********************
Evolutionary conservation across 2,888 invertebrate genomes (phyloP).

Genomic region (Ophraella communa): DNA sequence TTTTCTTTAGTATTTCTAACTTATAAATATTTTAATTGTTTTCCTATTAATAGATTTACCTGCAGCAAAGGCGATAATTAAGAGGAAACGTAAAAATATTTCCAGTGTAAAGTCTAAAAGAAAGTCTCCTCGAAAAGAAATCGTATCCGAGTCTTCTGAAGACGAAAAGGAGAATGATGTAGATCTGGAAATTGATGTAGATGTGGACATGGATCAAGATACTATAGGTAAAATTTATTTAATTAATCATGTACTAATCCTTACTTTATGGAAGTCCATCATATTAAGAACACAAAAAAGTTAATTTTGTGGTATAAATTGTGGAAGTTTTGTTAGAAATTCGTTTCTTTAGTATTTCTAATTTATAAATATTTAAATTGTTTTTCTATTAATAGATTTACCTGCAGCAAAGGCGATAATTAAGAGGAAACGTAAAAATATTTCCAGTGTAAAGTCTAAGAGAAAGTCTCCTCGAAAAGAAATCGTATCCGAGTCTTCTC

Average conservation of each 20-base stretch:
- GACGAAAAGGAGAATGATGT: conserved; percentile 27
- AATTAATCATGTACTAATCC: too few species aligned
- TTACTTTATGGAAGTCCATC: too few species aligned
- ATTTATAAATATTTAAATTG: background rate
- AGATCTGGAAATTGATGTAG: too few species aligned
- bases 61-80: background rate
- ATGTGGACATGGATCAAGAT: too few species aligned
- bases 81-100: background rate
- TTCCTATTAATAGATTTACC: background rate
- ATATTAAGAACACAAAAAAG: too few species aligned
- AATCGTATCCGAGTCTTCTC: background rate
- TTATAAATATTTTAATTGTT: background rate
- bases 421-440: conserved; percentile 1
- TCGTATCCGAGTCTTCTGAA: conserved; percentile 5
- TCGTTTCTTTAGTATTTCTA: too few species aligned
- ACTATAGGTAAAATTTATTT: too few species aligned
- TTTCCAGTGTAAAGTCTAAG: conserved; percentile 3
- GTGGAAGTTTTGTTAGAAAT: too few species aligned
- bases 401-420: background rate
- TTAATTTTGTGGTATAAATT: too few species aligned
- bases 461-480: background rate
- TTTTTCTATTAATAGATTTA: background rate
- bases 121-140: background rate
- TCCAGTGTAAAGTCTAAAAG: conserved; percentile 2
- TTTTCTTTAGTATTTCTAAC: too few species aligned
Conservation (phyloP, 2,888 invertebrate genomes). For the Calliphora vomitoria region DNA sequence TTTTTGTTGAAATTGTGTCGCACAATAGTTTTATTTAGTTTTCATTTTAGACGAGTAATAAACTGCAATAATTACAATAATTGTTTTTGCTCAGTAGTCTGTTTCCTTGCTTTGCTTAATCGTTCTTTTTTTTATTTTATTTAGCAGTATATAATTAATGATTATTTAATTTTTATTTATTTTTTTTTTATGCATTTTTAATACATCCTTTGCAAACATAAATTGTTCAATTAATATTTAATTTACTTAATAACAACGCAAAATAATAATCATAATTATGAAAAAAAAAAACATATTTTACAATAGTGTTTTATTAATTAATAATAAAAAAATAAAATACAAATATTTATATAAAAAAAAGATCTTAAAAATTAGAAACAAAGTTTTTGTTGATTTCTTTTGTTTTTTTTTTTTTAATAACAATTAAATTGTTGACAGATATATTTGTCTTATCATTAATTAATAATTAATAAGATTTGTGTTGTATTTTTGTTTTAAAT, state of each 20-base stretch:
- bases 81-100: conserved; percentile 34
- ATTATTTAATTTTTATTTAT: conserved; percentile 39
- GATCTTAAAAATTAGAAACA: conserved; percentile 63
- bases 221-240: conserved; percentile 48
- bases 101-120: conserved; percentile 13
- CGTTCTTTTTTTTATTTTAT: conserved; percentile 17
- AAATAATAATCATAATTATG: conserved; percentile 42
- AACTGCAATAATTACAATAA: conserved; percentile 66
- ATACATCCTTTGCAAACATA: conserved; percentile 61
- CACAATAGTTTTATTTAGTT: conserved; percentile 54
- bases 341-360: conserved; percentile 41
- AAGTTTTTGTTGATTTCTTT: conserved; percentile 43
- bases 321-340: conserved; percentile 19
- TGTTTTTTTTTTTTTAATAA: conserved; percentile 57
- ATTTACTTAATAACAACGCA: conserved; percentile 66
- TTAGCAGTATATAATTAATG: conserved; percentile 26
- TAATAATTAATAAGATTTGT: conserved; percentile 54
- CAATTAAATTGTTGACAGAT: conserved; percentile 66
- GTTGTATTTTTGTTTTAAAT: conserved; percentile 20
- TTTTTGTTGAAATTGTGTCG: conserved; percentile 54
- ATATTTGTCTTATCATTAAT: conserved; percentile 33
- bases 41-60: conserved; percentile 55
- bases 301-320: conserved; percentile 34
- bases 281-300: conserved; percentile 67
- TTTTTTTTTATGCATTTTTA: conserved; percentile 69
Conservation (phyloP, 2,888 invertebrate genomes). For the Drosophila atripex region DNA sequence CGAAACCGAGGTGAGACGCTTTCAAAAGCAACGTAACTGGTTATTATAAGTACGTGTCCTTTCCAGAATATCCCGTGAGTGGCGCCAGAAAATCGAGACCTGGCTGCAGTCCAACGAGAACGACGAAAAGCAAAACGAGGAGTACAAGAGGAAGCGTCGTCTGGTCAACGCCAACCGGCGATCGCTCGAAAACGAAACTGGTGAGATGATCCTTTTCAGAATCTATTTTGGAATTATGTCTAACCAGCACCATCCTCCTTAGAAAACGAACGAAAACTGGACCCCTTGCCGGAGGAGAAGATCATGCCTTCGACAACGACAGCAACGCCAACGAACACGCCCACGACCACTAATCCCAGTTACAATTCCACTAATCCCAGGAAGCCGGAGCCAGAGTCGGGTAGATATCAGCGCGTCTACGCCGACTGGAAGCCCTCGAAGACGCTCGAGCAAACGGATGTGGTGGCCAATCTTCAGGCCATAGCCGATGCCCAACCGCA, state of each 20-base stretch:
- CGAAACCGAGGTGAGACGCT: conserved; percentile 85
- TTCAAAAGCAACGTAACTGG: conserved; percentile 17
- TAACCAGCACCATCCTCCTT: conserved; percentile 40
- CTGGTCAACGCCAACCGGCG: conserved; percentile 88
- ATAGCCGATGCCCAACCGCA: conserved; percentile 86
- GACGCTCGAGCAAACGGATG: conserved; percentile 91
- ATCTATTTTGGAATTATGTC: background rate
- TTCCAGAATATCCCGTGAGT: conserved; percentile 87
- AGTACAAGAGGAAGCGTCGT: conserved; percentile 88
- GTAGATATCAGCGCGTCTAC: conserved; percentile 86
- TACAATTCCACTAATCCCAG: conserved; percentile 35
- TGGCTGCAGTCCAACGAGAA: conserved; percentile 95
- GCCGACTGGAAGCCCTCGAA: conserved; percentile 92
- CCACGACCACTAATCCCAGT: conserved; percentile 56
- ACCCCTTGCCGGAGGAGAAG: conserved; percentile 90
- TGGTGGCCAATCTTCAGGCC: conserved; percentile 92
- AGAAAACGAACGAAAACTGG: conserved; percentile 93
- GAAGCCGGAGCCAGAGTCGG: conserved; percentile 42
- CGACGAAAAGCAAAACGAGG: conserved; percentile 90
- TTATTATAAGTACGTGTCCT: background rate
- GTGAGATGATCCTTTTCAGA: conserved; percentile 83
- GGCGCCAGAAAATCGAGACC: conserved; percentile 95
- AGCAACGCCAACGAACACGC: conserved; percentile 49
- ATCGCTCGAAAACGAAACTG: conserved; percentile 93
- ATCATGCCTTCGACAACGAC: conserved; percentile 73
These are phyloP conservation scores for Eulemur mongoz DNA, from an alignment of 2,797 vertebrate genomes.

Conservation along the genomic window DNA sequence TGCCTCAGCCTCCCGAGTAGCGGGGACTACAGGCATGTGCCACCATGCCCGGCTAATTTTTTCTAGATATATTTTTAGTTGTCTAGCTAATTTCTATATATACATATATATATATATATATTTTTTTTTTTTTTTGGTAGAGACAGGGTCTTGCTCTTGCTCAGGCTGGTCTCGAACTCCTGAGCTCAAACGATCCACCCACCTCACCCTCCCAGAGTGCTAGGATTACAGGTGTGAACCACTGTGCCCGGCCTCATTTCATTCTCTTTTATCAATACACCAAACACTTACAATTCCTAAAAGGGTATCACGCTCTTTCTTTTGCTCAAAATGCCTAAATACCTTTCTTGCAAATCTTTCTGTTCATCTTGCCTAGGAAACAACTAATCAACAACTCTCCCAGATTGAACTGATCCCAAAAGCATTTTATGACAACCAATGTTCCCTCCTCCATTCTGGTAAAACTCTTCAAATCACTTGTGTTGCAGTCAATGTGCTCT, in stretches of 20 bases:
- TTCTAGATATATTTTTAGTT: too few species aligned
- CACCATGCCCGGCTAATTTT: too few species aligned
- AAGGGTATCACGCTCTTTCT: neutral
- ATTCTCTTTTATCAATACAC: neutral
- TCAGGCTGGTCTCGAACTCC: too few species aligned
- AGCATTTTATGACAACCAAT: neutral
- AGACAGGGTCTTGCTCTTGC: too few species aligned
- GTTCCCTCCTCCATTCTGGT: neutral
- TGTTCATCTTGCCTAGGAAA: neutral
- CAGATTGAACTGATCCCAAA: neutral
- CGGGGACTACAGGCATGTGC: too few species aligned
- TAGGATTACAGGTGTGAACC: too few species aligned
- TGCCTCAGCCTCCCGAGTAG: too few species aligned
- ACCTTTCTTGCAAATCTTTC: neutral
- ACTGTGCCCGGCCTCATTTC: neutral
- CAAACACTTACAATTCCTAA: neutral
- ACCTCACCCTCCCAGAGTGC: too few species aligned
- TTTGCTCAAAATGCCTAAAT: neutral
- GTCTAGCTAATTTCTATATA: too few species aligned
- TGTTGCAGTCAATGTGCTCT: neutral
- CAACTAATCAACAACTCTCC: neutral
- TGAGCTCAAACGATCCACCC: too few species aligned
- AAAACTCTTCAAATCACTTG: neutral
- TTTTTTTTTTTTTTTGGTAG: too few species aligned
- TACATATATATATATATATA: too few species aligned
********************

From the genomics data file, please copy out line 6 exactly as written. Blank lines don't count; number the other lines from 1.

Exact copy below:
- TTACTTTATGGAAGTCCATC: too few species aligned